Thursday, 1 December 2011

Immigration Stamps

For immigration control, immigration officials of many countries stamp passports with entry and exit stamps. A stamp can serve different purposes. In the United Kingdom, an immigration stamp in a passport includes the formal leave to enter granted to a person subject to entry control. Otherwise, a stamp activates or acknowledges the continuing leave conferred in the passport bearer's entry clearance.
Under the Schengen system, a foreign passport is stamped with a date stamp which does not indicate any duration of stay. This stamp is taken to mean that the person is deemed to have permission to remain either for three months or for the period shown on his visa (whichever is shorter).
Member states of the European Union are not permitted to place a stamp in the passport of a person who is not subject to immigration control, such as a national of that country, a national of another EU member state or a non-EU national family member of an EU national who is seeking entry in conformity with EU Directive 2004/38/EC. Stamping is prohibited because a passport stamp is imposition of a control that the person is not subject to. This concept is not applicable in countries outside the EU, where a stamp in a passport may simply acknowledge the entry or exit of a person.
Countries usually have different styles of stamps for entries and exits, to make it easier to identify the movements of people. The shape of the stamp and the colour of the ink may also provide information about movements (whether departure or arrival). In Hong Kong, prior to and immediately after the 1997 transfer of sovereignty, entry and exit stamps were identical at all ports of entry, but colours differed. Airport stamps used black ink, land stamps used red ink, and sea stamps used purple ink. In Macau, under Portuguese administration, the same colour of ink was used for all stamps, but the stamps had slightly different borders to indicate entry/exit by air, land, or sea. In several countries the stamps or its colour are different if the person arrived in a car as opposed to bus/boat/train/air passenger. Countries can vary the shape of their stamps to indicate the length of stay, like Singapore where a perfectly rectangular stamp indicates a 14-day stay, rounded rectangular a 30-day stay, or hexagonal a 90-day stay.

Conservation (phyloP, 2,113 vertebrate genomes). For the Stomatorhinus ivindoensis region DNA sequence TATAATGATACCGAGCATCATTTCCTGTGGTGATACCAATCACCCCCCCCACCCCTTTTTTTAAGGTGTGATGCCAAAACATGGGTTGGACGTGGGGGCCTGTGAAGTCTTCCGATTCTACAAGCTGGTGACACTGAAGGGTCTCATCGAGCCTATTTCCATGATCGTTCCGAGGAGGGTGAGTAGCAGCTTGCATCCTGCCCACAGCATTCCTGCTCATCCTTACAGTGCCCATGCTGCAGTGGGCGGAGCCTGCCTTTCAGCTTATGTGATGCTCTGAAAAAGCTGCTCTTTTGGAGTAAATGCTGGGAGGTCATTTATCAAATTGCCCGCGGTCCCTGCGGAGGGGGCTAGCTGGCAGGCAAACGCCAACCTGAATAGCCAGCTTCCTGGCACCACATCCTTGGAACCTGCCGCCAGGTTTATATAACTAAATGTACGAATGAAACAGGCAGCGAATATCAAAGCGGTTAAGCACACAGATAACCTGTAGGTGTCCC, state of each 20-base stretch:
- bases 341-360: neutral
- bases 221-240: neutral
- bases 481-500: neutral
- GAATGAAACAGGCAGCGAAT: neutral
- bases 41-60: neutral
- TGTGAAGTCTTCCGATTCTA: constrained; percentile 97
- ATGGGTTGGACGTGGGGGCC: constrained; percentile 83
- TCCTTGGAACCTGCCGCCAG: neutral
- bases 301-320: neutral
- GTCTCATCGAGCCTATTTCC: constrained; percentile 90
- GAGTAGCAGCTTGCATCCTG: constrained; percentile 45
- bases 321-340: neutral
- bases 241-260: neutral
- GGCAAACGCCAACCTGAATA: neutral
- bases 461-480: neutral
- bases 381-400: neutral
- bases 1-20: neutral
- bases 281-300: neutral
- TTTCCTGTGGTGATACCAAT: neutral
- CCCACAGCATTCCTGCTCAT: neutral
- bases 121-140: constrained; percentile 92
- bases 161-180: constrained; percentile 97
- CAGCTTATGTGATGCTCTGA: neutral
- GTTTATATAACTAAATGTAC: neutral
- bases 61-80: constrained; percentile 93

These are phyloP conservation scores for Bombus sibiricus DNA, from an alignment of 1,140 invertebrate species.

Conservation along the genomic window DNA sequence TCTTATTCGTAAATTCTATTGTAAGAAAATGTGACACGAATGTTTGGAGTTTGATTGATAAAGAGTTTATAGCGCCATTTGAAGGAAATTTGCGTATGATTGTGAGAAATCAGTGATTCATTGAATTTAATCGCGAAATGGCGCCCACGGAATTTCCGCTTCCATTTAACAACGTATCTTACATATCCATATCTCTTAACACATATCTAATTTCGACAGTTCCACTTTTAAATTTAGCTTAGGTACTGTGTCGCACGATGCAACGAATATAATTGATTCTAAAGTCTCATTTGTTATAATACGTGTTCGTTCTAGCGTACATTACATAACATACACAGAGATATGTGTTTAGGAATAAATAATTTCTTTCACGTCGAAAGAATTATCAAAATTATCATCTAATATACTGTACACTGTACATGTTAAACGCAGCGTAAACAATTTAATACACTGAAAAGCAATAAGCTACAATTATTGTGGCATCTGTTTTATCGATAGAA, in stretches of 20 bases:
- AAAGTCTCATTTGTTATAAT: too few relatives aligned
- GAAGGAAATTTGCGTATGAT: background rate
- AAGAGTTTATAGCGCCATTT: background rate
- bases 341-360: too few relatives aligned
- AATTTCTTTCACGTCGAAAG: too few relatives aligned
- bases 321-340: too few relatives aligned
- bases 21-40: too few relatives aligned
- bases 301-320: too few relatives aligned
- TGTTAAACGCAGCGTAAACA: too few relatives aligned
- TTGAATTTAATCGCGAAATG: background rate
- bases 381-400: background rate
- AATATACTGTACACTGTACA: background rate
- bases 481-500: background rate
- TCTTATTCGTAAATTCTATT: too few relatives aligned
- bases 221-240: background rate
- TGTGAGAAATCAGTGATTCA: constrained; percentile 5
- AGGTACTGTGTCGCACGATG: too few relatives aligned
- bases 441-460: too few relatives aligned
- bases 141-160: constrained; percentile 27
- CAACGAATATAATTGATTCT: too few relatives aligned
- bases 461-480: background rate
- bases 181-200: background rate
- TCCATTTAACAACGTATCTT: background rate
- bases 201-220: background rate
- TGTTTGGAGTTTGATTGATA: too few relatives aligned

Immigration stamps are a useful reminder of travels. Some travellers "collect" immigration stamps in passports, and will choose to enter or exit countries via different means (for example, land, sea or air) in order to have different stamps in their passports.
Visas often take the form of an inked stamp, although some countries use adhesive stickers that incorporate security features to discourage forgery.

I am going to use the idea of the immigration stamp within the design of the guide, this will make the main guide front cover and also be included in the title pages. I might use it within the information pages too, as like important info. Not sure yet, I'm sure it will come together within the design.

No comments:

Post a Comment